Strategy Guide

Choral Reading

K - 5
Strategy Guide Series
Performing Literature to Promote Fluency and Comprehension

About this Strategy Guide

Choral reading broadens experiences with different genres. You can choose materials that teach content area subject matter or reading content such as phonics, vocabulary, and rhyme. Through repeated reading of the text, the student becomes a more fluent reader, which allows for increased content comprehension.

Research Basis

Support for choral reading is found in several reading theories and educational paradigms, including Dowhower (1987), Rosenblatt (1978), Samuels (1979), and Schreiber (1980). Through repeated readings of the text, the reader increases sight word vocabulary and ability to decode words quickly and accurately. This fluent reading enables the reader to spend less time on decoding and have greater comprehension of the text (Pikulski & Chard, 2005).

Strategy in Practice

  • Suggestions for selecting material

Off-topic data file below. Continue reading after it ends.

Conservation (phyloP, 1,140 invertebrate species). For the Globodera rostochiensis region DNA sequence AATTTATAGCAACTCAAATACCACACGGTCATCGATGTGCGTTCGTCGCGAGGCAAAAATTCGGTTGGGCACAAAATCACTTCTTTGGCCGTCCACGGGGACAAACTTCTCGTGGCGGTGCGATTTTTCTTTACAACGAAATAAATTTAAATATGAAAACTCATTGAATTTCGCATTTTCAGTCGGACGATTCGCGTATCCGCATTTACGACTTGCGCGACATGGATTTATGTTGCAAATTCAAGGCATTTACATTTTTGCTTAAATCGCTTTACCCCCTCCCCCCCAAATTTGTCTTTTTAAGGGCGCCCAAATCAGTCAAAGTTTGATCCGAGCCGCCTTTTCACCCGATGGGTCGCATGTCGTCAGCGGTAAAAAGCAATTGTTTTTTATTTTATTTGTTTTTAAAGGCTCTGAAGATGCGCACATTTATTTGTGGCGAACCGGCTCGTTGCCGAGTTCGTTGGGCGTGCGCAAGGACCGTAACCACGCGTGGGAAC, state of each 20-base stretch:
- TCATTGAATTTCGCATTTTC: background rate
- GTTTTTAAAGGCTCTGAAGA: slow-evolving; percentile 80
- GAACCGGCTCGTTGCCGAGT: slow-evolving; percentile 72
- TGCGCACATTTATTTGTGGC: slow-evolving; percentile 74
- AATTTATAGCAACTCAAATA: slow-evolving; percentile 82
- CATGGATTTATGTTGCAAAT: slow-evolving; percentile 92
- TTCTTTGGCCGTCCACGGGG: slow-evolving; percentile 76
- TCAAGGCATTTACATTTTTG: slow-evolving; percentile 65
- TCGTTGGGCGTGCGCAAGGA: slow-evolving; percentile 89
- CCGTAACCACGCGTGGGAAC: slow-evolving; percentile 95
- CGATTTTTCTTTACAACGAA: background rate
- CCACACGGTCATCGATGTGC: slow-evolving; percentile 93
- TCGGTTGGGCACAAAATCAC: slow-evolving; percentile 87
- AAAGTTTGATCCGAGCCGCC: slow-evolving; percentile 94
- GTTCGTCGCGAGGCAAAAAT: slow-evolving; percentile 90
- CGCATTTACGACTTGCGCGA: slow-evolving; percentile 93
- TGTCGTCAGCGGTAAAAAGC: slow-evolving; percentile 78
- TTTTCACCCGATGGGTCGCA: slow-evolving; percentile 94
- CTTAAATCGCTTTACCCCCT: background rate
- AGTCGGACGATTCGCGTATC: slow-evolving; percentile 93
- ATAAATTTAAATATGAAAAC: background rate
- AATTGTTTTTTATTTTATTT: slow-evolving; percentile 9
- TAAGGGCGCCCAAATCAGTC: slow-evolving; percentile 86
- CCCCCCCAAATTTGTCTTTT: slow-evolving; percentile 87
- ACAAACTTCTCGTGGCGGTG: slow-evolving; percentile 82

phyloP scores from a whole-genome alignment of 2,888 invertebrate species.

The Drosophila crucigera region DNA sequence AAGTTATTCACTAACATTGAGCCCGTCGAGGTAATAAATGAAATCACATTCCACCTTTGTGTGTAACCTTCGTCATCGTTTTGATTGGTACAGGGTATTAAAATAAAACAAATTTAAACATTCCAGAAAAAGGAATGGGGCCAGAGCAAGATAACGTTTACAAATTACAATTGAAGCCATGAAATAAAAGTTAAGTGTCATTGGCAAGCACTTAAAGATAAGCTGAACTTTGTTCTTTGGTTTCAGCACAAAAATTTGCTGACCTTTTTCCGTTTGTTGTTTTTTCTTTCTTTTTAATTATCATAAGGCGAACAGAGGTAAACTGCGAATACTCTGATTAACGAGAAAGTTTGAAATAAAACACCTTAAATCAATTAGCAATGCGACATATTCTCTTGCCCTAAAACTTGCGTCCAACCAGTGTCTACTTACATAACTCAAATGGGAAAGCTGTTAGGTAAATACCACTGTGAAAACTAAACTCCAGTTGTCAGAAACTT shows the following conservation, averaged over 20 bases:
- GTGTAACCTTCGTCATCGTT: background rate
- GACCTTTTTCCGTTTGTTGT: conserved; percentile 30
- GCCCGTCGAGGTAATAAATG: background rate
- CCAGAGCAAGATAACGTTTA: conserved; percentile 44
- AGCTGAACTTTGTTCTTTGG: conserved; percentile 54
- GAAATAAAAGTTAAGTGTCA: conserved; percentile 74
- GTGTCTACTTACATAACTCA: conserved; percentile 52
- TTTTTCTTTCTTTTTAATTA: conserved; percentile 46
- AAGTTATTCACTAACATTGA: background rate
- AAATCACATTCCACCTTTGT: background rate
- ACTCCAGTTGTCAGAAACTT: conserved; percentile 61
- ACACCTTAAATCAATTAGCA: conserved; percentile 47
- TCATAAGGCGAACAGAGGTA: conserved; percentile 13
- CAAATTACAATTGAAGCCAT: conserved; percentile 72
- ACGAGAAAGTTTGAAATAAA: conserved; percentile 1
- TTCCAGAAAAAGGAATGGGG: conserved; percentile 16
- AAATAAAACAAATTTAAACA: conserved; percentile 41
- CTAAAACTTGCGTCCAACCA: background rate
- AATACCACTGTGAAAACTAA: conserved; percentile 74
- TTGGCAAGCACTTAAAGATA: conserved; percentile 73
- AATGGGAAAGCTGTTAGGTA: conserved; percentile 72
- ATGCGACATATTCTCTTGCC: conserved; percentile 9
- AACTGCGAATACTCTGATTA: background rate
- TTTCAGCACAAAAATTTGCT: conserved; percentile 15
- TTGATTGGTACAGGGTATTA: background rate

• Choose material that the student can read—poems, song lyrics or picture books.

    • Look for pieces that will put the student’s imagination to work.

    • Begin with simpler pieces until students are familiar with the procedure.

    • Select a poem, song lyric, or text from a book that contains words that will come alive when read aloud. For example, use material that contains descriptive words, vivid verbs, onomatopoeia, alliteration, and/or rhyming words. Or, choose material that contains a mood that is enhanced through oral interpretation or dialogue.

    • Use poems to teach, enrich, or reinforce content across the curriculum. Poems can be used teach phonics, word families, and vocabulary as well as math, science, and social studies content.

  • Procedure

    • Introduce the selection to the students by reading it aloud while they follow along silently.

    • Have everyone read through the selection aloud in unison at least one time.

    • Ask different groups of students to take turns reading lines, stanzas, or paragraphs of the poem together.

    • Group readers into boys and girls, brown eyes and blue eyes, odd number birthdays and even number birthdays, or odd number birth month and even number birth month.

      For example, in a given poem, say, “Boys read the first two lines and girls read the next two lines. If you have blue or green eyes read the next paragraph and if you have brown eyes read the following paragraph.” When the poem is reread, create different groups, thereby giving all students a chance to read.

Related Resources